THE HON MARK DREYFUS KC MP
MEMBER FOR ISAACS
Public Interest Disclosure Amendment (Review) Bill 2022
The Albanese Government is committed to restoring trust and integrity to government—and an effective public sector whistleblowing framework is essential to achieving this, including to support disclosures of corrupt conduct to the National Anti-Corruption Commission.
The Public Interest Disclosure Amendment (Review) Bill will implement key recommendations of the 2016 review of the Public Interest Disclosure Act by Mr Philip Moss AM (the Moss review) and parliamentary committee reports to deliver immediate improvements to our public sector whistleblowing scheme. These reforms are long overdue.
The bill will implement 21 of the 33 recommendations of the Moss review, recommendations 10 and 11 of the Parliamentary Joint Committee on Intelligence and Security report on the inquiry into the impact of the exercise of law enforcement and intelligence powers on the freedom of the press, and recommendations 6.1 and 6.3 of the Parliamentary Joint Committee on Corporations and Financial Services report on the inquiry into whistleblower protections in the corporate, public and not-for-profit sectors.
Improving whistleblower protections
The bill will strengthen whistleblower protections for both disclosers and witnesses in the Public Interest Disclosure Act.
It will expand reprisal protections to those who 'could make' a disclosure. This will protect people who may have reprisal action taken against them merely for becoming aware of information that would meet the definition of 'disclosable conduct'.
The bill will also expand the definition of detriment in relation to reprisal action to align it with the definition used in the private sector whistleblowing scheme in the Corporations Act 2001.
The expanded definition will include, among other matters, harassment and intimidation, psychological harm, damage to a person's reputation and any other damage to a person.
The bill will also provide witnesses with the same immunities under the Public Interest Disclosure Act as disclosers. This means immunity from civil, criminal and administrative liability will be available to any person who provides assistance in relation to a disclosure, including those who do so voluntarily.
Together, these amendments will ensure more people are protected against a broader range of detriment when bringing wrongdoing and corruption to light.
Providing a strong focus on significant integrity wrongdoing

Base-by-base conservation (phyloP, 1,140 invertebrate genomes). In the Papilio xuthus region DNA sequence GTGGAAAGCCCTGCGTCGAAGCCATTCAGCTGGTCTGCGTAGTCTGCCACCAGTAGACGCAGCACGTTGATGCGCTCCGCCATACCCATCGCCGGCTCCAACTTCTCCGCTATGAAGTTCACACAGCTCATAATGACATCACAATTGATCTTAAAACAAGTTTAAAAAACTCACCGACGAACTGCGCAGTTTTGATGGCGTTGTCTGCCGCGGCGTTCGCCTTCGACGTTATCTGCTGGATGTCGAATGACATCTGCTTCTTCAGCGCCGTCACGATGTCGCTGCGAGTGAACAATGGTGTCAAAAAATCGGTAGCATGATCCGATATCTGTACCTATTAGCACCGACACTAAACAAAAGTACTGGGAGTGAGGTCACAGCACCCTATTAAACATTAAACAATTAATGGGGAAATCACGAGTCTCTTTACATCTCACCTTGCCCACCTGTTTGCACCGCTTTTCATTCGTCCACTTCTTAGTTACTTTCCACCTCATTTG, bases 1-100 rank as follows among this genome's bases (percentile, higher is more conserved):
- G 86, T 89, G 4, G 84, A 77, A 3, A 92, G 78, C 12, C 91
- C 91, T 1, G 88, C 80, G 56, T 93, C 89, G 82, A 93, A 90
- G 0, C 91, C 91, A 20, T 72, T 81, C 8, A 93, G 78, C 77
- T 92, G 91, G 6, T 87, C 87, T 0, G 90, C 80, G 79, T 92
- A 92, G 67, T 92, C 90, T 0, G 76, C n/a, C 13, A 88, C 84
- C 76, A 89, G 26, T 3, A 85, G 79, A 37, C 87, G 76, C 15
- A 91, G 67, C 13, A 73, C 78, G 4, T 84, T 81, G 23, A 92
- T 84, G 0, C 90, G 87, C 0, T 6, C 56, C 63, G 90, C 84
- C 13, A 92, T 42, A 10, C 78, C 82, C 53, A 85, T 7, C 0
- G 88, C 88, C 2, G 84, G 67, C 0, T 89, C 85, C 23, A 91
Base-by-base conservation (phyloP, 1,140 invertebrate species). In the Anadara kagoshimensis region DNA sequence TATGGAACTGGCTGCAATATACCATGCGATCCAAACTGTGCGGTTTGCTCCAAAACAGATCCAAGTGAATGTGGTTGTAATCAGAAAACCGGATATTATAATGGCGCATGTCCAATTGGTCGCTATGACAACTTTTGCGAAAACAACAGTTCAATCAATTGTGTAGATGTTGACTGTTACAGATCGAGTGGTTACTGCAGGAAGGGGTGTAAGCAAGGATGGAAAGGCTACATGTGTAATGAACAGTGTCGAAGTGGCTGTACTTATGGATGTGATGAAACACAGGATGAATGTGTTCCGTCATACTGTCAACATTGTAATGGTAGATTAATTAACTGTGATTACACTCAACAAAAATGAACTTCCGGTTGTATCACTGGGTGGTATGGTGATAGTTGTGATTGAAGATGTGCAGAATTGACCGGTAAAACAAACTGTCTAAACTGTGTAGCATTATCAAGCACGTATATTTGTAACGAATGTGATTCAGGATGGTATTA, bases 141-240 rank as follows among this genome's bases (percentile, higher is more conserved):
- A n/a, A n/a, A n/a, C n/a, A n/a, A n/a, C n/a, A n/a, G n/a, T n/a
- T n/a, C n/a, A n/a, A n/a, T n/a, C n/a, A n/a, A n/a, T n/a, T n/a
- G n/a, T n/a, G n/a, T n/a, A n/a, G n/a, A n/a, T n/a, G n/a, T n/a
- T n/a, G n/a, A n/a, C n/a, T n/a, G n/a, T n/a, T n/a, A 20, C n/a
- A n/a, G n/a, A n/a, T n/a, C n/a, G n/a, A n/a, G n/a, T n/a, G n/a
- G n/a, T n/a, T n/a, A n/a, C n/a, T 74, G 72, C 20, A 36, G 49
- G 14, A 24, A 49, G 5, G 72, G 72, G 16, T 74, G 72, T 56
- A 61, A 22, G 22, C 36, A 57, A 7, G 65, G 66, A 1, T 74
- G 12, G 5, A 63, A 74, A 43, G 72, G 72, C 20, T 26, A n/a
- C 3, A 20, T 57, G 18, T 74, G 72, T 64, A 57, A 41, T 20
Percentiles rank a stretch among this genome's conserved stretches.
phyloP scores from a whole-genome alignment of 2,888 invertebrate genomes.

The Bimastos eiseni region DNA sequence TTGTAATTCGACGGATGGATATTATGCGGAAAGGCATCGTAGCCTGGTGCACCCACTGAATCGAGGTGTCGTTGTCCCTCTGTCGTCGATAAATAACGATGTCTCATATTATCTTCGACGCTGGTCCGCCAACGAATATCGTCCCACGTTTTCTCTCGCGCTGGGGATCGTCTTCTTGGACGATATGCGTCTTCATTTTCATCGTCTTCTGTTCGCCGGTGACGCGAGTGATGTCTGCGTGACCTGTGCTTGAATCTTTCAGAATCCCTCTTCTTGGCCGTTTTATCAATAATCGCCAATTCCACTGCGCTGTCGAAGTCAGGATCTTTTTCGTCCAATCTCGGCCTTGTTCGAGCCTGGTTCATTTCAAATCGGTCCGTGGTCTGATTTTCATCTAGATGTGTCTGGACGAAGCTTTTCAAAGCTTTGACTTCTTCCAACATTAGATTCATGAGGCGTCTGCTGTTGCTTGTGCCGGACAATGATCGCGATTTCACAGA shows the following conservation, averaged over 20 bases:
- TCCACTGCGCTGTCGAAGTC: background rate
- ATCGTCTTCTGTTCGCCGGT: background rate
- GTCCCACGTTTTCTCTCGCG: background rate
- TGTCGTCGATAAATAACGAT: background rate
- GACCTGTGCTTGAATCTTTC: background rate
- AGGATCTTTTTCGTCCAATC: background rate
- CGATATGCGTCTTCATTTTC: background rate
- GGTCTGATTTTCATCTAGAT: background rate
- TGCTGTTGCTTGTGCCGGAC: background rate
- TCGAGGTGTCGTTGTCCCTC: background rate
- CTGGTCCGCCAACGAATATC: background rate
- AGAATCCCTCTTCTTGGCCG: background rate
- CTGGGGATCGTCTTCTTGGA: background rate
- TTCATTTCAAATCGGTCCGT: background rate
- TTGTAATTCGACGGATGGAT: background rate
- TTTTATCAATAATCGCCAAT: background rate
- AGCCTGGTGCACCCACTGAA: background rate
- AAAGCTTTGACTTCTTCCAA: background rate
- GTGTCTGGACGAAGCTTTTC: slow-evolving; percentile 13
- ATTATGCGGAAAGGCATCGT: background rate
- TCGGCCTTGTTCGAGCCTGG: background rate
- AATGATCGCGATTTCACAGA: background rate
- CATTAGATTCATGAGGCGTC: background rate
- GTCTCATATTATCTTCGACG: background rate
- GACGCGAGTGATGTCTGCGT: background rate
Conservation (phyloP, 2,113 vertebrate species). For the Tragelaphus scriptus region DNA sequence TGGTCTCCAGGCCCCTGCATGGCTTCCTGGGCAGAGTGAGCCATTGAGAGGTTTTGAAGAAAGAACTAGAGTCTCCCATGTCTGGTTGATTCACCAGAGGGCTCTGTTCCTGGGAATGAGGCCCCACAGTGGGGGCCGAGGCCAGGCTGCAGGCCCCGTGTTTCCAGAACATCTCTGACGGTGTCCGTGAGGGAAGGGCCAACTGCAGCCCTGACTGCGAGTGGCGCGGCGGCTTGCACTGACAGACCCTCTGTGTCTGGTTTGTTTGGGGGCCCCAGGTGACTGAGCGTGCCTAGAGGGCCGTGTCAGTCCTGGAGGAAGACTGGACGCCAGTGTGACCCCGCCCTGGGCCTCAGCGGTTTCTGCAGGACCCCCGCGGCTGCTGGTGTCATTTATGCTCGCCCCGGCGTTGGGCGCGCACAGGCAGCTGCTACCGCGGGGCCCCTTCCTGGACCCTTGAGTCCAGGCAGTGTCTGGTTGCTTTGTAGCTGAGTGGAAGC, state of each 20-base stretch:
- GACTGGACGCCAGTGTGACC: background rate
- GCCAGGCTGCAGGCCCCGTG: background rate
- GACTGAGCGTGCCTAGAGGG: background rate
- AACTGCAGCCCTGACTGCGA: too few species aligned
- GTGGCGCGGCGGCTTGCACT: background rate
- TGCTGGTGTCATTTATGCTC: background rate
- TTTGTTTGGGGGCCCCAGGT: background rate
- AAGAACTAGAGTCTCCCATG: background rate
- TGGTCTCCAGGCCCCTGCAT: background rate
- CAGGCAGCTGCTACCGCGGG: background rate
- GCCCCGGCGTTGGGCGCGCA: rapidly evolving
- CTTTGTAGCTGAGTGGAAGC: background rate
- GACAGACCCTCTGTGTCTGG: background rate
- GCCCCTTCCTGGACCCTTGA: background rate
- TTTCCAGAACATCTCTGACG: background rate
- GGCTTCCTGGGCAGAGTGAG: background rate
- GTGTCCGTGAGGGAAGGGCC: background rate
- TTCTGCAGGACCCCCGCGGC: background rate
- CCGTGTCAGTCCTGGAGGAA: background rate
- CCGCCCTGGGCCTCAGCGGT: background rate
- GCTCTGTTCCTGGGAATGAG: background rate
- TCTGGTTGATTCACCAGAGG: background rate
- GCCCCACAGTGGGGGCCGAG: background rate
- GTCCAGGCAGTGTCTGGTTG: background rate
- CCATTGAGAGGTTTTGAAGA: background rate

The bill will remove personal work related conduct from the scope of the Public Interest Disclosure Act.
This implements a recommendation of the Moss review to focus the act on integrity wrongdoing, such as fraud and corruption. This approach is not to suggest that agencies should ignore other forms of wrongdoing or workplace conflict. It recognises that other existing frameworks such as performance management or disciplinary conduct procedures, are better adapted to deal with complaints of personal work related conduct.
However, there will be instances where it remains appropriate for disclosure of personal work related conduct to be dealt with under the Public Interest Disclosure Act.
The bill provides that such conduct can continue to be disclosed under the Public Interest Disclosure Act where it amounts to a reprisal action. Reprisal action often takes the form of personal work related conduct such as bullying and harassment. It is important that whistleblowers continue to receive protections when they bring to light such conduct that is experienced as a consequence of their initial disclosure.
The bill also provides that disclosures of personal work related conduct will be protected and investigated under the Public Interest Disclosure Act where the conduct is of such a nature that it would undermine public confidence in an agency, or have other significant implications for an agency. This ensures that a whistleblower can disclose personal work related conduct where it is symptomatic of a larger, systemic concern within an agency, and is appropriate to report under the PID Act as a framework that is designed to address serious public sector wrongdoing and corruption.
Making the Public Interest Disclosure Act easier for agencies to administer
The bill will provide greater flexibility to agencies in how they handle disclosures, including to ensure the matter can be more easily referred for investigation under another law or power where appropriate.
Officers exercising functions under the Public Interest Disclosure Act will be provided with a discretion not to allocate or investigate a disclosure if it would be more appropriately investigated under another law or power.
This could include an investigation by the National Anti-Corruption Commission.
Public interest disclosure officers would be required to notify the discloser and the relevant oversight agency of their decision, and take reasonable steps to refer the disclosure for investigation under the other law or power where appropriate.